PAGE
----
Sunday, January 11, 2015

Checking Out the Cool Kids

I think Roller Derby could teach fencing a lot about how to be a spectator sport. 

We seem to care about that: Over the last few years I've seen a lot of changes in the fencing rules attributed to the motivation of making fencing more spectator-friendly. The Las-Vegas style in-mask lighting systems used at the Olympics. The pointless (and baffling) rules about non-combativity. The brief switch to clear visors (until they turned out to be a safety hazard). Clearly these changes are not enough to attract crowds--at least in the U.S.--as the appearance of a non-fencer or fencing-relative at an event becomes a story for dinner, at NACs. (E.g., "Hey, someone wandered in today and asked me if we got paid to do this!"

As I mentioned in my last post, the Blood and Thunder Roller Derby World Cup co-habited the Dallas Convention Center during the December 2014 NAC. They had a lot of spectators. I mean...a LOT. Like, thousands, over the four days of the competition. They built bleachers around each of the competition practice rings to accommodate them.

Sometimes the relative unpopularity of fencing as entertainment is blamed on our arcane rules. That doesn't seem to be an impediment to the Derby: I spent two hours watching matches and even after having the scoring explained to me I couldn't figure out how to keep track. (It involves counting how many times one team member, designated the "jammer," passes members of the opposing team as she skates laps around the track, dodging interference.)

Trying to keep track of this for yourself is a bit like trying to follow the score in Calvin Ball.

Watching the officials didn't make things much clearer. The roller refs not only had as many arcane hand signals as fencing, they threw these signs while skating around the track (backwards, much of the time).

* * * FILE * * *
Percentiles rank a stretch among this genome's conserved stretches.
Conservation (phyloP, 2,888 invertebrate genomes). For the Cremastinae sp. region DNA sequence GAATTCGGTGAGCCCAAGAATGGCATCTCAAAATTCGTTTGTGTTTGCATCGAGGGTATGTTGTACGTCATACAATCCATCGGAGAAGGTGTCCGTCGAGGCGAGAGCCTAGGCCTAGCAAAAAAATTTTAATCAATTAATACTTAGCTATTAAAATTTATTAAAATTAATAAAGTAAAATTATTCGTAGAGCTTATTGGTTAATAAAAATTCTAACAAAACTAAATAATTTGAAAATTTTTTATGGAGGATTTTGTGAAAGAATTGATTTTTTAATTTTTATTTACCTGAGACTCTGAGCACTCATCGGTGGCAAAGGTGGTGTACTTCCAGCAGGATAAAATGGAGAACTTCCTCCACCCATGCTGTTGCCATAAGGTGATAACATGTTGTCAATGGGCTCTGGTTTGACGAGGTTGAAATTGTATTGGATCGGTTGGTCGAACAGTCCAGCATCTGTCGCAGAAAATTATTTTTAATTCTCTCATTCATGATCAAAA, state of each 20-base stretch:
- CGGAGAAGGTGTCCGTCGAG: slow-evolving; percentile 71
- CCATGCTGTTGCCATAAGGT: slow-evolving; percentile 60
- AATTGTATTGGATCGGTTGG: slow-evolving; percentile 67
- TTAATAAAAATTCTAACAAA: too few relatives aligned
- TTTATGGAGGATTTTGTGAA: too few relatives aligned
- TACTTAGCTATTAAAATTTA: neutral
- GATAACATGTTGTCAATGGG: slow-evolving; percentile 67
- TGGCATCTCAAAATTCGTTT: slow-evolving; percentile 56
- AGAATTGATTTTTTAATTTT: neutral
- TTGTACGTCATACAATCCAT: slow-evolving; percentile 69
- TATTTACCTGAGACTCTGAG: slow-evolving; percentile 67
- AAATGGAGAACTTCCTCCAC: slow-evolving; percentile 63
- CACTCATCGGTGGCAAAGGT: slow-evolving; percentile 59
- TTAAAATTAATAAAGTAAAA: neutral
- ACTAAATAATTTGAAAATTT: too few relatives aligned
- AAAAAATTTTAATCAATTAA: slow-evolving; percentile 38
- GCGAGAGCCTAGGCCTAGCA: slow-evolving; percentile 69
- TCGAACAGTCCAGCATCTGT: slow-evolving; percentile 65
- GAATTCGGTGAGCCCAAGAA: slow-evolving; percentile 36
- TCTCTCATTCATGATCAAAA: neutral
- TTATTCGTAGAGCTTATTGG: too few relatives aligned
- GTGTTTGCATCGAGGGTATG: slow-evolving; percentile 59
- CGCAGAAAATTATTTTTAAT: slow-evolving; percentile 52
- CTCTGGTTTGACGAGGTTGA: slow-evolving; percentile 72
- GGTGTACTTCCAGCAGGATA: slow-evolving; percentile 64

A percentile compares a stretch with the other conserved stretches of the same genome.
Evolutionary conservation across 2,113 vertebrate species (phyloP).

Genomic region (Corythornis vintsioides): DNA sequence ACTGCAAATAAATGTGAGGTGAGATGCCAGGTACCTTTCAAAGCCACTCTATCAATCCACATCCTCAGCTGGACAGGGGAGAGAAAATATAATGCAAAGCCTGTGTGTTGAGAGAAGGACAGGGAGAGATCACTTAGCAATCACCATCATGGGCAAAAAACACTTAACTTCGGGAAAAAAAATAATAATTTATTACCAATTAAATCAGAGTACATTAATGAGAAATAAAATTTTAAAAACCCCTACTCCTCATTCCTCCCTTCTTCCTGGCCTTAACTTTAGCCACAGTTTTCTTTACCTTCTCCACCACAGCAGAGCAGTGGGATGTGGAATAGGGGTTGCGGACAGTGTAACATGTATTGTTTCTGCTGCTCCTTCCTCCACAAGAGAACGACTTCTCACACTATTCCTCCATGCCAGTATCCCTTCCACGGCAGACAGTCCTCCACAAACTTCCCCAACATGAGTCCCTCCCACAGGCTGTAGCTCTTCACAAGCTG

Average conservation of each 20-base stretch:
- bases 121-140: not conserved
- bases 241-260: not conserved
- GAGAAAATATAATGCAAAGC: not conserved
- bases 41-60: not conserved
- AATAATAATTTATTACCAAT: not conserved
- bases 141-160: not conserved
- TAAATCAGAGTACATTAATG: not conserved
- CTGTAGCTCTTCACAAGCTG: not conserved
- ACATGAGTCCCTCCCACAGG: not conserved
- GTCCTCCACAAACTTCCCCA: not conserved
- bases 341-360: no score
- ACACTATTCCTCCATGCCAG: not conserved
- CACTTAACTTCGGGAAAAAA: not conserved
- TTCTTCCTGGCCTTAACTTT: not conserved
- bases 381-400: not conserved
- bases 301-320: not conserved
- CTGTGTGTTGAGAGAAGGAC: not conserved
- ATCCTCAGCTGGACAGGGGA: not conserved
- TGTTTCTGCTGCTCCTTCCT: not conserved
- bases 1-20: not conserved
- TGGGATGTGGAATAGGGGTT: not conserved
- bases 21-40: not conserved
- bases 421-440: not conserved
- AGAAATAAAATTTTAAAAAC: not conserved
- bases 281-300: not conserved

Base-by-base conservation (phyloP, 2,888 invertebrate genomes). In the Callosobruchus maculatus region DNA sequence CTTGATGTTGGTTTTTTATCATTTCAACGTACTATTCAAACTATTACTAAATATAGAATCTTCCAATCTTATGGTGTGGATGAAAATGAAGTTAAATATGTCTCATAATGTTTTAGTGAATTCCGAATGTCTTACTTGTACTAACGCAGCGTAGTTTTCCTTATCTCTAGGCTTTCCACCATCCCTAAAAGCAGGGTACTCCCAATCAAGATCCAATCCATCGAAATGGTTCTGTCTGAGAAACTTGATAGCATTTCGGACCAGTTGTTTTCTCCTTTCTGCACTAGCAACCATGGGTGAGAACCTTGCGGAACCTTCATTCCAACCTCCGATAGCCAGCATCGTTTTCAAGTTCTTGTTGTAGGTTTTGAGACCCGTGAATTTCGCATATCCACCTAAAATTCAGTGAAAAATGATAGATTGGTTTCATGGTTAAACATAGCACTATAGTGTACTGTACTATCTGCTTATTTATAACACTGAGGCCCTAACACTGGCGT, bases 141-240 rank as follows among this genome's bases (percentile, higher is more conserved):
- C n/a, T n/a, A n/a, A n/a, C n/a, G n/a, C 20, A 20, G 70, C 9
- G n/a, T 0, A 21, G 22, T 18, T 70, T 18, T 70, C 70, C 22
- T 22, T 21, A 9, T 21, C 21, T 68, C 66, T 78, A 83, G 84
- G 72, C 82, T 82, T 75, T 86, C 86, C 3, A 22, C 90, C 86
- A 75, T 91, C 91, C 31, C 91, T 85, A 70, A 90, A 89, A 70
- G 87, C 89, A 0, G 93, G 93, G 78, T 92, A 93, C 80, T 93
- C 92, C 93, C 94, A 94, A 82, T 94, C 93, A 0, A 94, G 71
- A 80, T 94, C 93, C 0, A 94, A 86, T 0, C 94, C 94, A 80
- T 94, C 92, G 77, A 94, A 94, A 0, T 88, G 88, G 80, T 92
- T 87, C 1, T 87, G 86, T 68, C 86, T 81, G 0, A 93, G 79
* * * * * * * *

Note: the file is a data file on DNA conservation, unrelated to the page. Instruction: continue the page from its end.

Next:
Did my clueless-ness affect my enjoyment of the sport? Not a bit. I appreciated the speed and grace (yes grace) of the best teams. I was infected by the enthusiasm of the crowd. 

And these fans were IN to it. Dressed to the nines.

Wearing their allegiances proudly

They were waving SIGNS

Heck, they had MASCOTS

(Aforementioned beaver referenced in sign, above)
All of which led me to wonder, if fencing is so hot for popularity, what can we learn from roller derby?
Remember that nugget of insight in the Athlete Handbook I cited in my last post? "The purpose of uniform color or design is for audience interest..." 

Well Roller Derby competitors are nothing if not interesting.

Sakonnet River Roller Rats

Steel City Derby Demons

Skaters from London Roller Girls, London Rockin
Rollers and Croyden Roller Derby as
featured in Flat Track Fashion

The truth is that fashion--fun, rollicking and unconstrained--makes a sport more accessible. Distinctive team or personal uniforms not only make it easier to tell competitors apart, how an athlete dresses signals something about his or her attitude and personality. Florence Griffith Joyner exploded on the international stage not just because of her blazing speed, but because her flamboyant 4-inch nails and the flashy one-legged running outfits she designed for herself. Not that such distinctiveness is without controversy--think how much grief Venus Williams gets for her fashion choices on the court. 

So hey--USFA, if you want to need bleachers at fencing competition to accommodate the crowds, encourage individuality and style on the strip. Don't just grudgingly allow athletes to submit mask designs for approval (of which all of Three have received the official nod)--foster some real personal flair. Several Olympic level athletes are already fashion models, working with major brands. (I'm looking at YOU Race and Miles and Tim.) Why not use these guys as ambassadors, inviting designers to turn a critical and creative eye on our uniforms? Why not follow the lead of the FIE and hold a competition for best redesign of the uniform (though perhaps with a little more emphasis on practicality than the FIE 100 designs.)

And what's to stop this from happening? Maybe, in part, our own attitudes. When Tim Morehouse remarked on Joe Deucher's red knickers at the Dallas NAC, some of the comments on his Facebook post included "silly and cheap,"hideous,"disgusting" and "ugly." Good. Fashion should provoke controversy. There should be room for "best and worst dressed" at every competition, as well as the athletic champions. And guys? If dressing up isn't your thing, remember--you can always stick to basic white. 

There--happy? Now if you need me, I'll be fencing over there--I'm the one with the badger mask, and the batman fingerless glove on my off hand. 

1 comment:

  1. I wonder why there's such resistance to sartorial variety in the fencing world? I'd chalk it up to lack of time/inclination to "splash out" but those responses to red knickers are pretty strong. Anyone?